Recently, the proposed budget for NASA was announced and to the disappointment of many, Project Constellation, a six-year, nine billion dollar project which would have led men back to the moon, was not a part of future plans.
Star Trek designers Mike and Denise Okuda disagree with the new direction in the space program and have sent a letter to fans, encouraging them to write to President Obama and to their elected representatives in hopes of getting Project Constellation restored.
The letter is as follows:
As long-time supporters of real-life space exploration, Denise and I were disappointed to learn that the proposed NASA budget for 2011 would cancel Project Constellation and the planned return to the Moon. Constellation, as you may know, began in 2004, after the tragic loss of the Space Shuttle Columbia and its crew. NASA was determined to make spaceflight safer for its astronauts, and it knew that it had to give those astronauts a worthwhile mission: Exploring the final frontier.
Constellation is tasked with developing boosters, spacecraft, and other systems to provide a safer replacement for the Space Shuttle, one that would enable a return to the Moon for the specific purpose of developing the ability for humans to live on another world. Unlike Apollo, Constellation is designed to run on a comparatively constrained budget. Constellation’s Ares boosters are based on Space Shuttle technology, reducing their development costs and improving safety and reliability.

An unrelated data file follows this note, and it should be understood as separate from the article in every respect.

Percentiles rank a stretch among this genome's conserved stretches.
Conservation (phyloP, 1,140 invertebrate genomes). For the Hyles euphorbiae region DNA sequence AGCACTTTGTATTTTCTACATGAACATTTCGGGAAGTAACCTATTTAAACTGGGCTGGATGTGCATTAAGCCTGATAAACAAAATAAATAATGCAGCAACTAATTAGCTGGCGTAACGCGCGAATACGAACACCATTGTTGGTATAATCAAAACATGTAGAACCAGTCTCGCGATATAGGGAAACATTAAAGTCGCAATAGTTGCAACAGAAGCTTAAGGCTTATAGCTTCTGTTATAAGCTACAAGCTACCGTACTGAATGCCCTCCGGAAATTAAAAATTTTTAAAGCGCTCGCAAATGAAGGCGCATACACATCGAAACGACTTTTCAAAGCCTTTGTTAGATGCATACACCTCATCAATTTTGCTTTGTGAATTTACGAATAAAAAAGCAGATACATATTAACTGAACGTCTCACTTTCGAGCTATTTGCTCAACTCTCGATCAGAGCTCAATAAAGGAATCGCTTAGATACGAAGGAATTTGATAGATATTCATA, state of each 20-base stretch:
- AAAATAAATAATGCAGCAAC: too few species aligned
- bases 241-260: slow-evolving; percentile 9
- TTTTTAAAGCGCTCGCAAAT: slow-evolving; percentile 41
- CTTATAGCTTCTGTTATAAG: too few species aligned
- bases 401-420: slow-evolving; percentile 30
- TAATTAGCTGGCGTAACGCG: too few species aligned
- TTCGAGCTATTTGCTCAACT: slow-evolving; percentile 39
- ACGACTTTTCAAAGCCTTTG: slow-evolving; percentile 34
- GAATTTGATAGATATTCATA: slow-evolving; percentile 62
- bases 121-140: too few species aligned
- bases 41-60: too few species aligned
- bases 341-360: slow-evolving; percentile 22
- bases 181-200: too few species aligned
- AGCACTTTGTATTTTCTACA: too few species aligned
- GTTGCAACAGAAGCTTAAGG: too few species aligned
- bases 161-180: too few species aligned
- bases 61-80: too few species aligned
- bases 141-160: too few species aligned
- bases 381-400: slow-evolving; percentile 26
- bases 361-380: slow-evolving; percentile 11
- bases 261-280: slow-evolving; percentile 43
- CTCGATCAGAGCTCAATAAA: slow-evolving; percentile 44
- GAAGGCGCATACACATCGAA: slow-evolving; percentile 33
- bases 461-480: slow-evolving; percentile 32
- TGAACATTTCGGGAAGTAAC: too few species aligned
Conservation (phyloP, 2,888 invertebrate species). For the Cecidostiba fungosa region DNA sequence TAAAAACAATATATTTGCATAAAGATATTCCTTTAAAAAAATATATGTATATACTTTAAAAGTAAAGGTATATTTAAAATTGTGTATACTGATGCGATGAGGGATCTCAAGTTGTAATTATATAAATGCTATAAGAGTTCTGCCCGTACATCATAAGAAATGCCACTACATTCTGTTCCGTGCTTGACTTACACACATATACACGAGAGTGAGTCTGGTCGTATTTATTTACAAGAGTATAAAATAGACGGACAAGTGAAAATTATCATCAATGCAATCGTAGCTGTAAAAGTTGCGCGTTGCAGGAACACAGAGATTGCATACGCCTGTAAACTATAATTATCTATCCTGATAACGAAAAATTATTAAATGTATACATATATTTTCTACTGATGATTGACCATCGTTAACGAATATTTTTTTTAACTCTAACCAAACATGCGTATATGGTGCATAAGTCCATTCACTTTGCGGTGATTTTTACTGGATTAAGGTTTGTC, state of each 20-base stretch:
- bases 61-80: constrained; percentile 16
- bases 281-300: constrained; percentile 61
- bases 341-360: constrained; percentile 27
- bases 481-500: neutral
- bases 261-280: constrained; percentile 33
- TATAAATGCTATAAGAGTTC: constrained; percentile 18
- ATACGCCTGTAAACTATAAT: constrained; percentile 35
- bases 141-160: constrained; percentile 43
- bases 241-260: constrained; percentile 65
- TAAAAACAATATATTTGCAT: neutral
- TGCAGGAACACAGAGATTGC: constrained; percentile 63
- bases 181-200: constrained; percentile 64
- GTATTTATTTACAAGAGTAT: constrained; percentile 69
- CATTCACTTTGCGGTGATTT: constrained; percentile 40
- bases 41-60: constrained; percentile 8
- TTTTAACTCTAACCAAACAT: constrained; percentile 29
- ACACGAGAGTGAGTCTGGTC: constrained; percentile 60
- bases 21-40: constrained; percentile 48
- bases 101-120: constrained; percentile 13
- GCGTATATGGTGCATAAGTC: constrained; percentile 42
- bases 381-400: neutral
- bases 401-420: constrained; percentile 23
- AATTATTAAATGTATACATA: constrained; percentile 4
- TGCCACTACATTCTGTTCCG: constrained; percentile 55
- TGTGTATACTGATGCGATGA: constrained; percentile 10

Since 2004, NASA has made a lot of progress with Constellation. New rocket engines have been designed and tested. A new launch pad has been built at the Kennedy Space Center, and a massive new launch tower has just been completed. Prototype Orion capsules are being tested, even as prototype moon rovers are trekking through the desert. Design work on Altair lunar landers and next-generation space suits is well underway. And last October, NASA conducted the successful first launch of Project Constellation, the Ares I-X Development Test Flight. We’re finally on our way back to the Moon, and heading out to Mars.
Now, the administration has proposed to cancel Constellation in favor of a “flexible path” of technology development and the use of commercial launch services for astronauts to get into orbit. While technology development is a very good idea, it’s not a substitute for an actual mission with a real goal. Without a goal and a specific plan, we believe that NASA, however well-intentioned, will simply end up spending a lot of money without actually going anywhere. It’s happened before. We don’t want it to happen again. And while we believe that commercial spaceflight will be a reality in the relatively near future, the fact is that no such capability exists yet. Spaceflight is a difficult, dangerous enterprise, and it would be foolish to gamble the future of our nation’s space program by abandoning systems that are already well into development. With so much progress already made, we believe that canceling Constellation would be a serious mistake.
The good news is that the proposed budget is just that: A proposal. Over the next few weeks the Congress will review the proposal and will make whatever changes it deems necessary. Constellation can be saved if members of Congress, and the President, see that their constituents want it. That’s why we’re asking you to support Constellation by writing to the President and to your elected representatives.
Here’s a website that we’ve put together with more information on Constellation, plus resources on how to reach your elected officials.
Space exploration is vital source of technology and innovation for our society. The space program is one of the most effective means to stimulate economic growth, both in the short term and the long run. And exploration inspires our young people, even as it helps us comprehend the wonders of the final frontier, now and in the future. Please join us in making that future a reality by writing letters and by spreading the word to your friends. We very much need your help, and we need it today.
Mike and Denise Okuda